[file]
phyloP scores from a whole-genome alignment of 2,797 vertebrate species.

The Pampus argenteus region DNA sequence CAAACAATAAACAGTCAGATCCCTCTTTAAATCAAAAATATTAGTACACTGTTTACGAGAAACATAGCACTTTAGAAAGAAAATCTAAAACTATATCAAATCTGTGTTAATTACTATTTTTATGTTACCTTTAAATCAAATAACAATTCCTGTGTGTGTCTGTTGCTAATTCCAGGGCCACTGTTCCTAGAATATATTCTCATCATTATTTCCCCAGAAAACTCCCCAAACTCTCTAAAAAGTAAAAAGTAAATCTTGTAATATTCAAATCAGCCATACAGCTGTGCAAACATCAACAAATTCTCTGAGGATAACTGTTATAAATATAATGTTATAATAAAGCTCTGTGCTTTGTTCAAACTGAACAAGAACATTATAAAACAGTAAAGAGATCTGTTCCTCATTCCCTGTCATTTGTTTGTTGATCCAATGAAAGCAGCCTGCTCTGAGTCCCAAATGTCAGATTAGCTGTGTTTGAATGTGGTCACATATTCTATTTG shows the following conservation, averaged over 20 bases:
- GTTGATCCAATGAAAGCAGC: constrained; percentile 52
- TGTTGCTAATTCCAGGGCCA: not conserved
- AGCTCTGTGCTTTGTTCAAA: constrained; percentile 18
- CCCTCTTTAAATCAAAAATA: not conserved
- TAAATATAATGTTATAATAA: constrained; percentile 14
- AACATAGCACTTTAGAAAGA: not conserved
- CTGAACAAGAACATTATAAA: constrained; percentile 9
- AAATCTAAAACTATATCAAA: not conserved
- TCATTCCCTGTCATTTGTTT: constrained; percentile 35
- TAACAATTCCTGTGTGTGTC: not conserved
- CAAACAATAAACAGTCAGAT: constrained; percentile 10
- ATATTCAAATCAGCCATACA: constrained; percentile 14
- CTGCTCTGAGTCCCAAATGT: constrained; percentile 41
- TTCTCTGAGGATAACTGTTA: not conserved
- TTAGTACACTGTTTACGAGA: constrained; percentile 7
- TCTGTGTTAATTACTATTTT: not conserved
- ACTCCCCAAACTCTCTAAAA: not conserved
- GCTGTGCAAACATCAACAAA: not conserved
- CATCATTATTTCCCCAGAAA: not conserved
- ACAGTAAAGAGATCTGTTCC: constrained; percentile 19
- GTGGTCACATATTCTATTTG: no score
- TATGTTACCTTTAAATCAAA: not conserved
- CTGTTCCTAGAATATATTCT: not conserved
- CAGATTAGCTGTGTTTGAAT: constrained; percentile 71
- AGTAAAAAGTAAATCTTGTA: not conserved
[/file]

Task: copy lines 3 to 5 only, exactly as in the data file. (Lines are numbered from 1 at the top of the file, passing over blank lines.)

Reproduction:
- GTTGATCCAATGAAAGCAGC: constrained; percentile 52
- TGTTGCTAATTCCAGGGCCA: not conserved
- AGCTCTGTGCTTTGTTCAAA: constrained; percentile 18